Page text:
Here are some facts from one county – Dorset – where there were Council elections by First Past The Post on Thursday.
It took an average of 1,633 votes to elect each Conservative Councillor, 1,774 to elect each Liberal Democrat, 2,754 for each Labour and a massive 25,196 to elect the only UKIP Councillor! They call it democracy.
Look at it another way:
The Conservatives won 60% of the seats for only 39% of the votes. The Liberal Democrats got 27% of the seats for 18% of the votes. By chance, Labour’s result was about right with 11% of the seats for 12% of the votes, but UKIP ended with only 2% of the seats (actually one seat) for 23% of the votes! They call it democracy.
Although Labour’s seats were approximately proportionate to their votes, one of their candidates was lucky enough to be elected by only 22% of the voters. In other words, nearly four out of five people voted against the lucky Councillor who “represents” them! They call it democracy.
It is interesting that the Liberal Democrats did disproportionately well out of the First Past The Post system in Dorset. They got 6,051 fewer votes than UKIP but twelve Councillors to UKIP’s one! STV reform is not, as some of our opponents say, a conspiracy to give more power to the Liberal Democrats. In Dorset, it would reduce their power.
The purpose of our campaign for STV is to make elections fair for voters of all views and to improve voter choice.
Lady Thatcher and Mr Blair each led their respective parties to three consecutive General Election victories but, each time, about six out of ten people voted against them.
Thatcher “won” the 1979, 1983 and 1987 elections with only 43.9%, 42.4% and 42.2% of the votes, while Blair “won” the 1997, 2001 and 2005 elections with 43.2%, 40.7% and a mere 35.2%.
Is this democratic? Do British politicians have any right to lecture the rest of the world about democracy?
(In the absence of statistics on the ERS website, I copied these from Wikipedia.)
Jersey voted in a referendum on 24 April to reform the composition of the States Assembly. Voters were given three options and used AV to make their choice. As none of the options received half the votes in the first round of counting, there was a second round. Please see http://www.gov.je/Government/HowGovernmentWorks/ElectoralCommission/Page...
for more details.
The Jersey Electoral Commission recommended another referendum later on whether to change the voting system to STV.
England-only laws “need majority from English MPs”. This very brief summary of the McKay Commission’s recommendations today sounds more democratic than it actually is. The Government appointed the Commission, headed by Sir William McKay, to propose a solution to the so-called West Lothian Question – that Scottish, Welsh and Northern Ireland MPs can vote on purely English matters although devolution prevents English MPs from voting on many Scottish, Welsh and Northern Irish matters.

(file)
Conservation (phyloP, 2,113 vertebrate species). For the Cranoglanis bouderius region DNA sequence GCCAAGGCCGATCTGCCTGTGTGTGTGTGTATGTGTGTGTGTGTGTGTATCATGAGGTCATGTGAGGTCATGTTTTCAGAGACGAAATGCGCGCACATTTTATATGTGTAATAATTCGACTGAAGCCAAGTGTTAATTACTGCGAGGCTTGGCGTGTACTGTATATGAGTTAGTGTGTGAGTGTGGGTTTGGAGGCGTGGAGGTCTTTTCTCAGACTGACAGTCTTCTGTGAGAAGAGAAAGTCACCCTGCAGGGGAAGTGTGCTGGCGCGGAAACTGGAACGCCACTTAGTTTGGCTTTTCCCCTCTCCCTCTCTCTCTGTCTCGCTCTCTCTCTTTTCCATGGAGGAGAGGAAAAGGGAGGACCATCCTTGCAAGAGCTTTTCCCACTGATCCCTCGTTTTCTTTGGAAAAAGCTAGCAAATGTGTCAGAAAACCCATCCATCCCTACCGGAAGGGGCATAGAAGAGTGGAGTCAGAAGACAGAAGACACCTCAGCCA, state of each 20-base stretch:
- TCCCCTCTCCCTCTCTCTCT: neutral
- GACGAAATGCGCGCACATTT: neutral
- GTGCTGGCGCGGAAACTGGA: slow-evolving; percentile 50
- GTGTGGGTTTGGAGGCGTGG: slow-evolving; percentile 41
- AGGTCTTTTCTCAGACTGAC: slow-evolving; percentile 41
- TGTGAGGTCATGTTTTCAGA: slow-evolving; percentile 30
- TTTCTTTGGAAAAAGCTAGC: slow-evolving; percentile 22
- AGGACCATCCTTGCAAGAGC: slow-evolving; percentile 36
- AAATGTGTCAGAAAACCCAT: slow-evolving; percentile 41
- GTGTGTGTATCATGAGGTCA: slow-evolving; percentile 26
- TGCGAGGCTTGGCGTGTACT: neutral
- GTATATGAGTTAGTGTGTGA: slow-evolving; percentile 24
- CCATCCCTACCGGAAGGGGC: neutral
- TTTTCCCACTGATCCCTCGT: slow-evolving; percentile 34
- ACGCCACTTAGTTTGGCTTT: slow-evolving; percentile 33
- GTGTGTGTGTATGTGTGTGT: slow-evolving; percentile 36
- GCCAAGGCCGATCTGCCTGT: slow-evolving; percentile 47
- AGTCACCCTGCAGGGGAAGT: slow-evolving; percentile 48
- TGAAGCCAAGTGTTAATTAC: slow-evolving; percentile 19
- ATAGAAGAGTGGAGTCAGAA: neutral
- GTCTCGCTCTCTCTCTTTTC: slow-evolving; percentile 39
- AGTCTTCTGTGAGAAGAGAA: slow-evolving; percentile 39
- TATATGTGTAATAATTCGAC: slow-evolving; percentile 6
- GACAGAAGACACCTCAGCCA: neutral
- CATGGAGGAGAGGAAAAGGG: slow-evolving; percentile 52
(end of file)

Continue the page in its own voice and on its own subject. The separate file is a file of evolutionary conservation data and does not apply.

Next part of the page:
The Commission’s terms of reference were:
“To consider how the House of Commons might deal with legislation which affects only part of the United Kingdom, following the devolution of certain legislative powers to the Scottish Parliament, the Northern Ireland Assembly and the National Assembly for Wales.”
The report states, “Electoral reform, including proportional representation [PR] and reduction in the number of MPs returned for seats outside England, is not realistic and fails to tackle the underlying issue” but it is not clear to us why PR is not realistic. We regard it as essential.
Although the report points out that it is only twice that the UK governing party (Labour both times) has lacked a majority in England, the fact is that it can happen so there needs to be protection against it and PR by STV (Single Transferable Vote) would be the best protection. In any case the real issue is whether a majority of English MPs represent the majority of English voters, whatever party controls the UK Government.
To push through a major constitutional change without all-party support would be asking for trouble. An incoming Government could change it after the next General Election and the party that first introduced it might be tempted to change it back again. That would not be a recipe for stability.
It is hard to conceive that the Labour Party will accept the proposals as they stand, but will it realise the importance of PR and insist on it as part of a new constitutional settlement?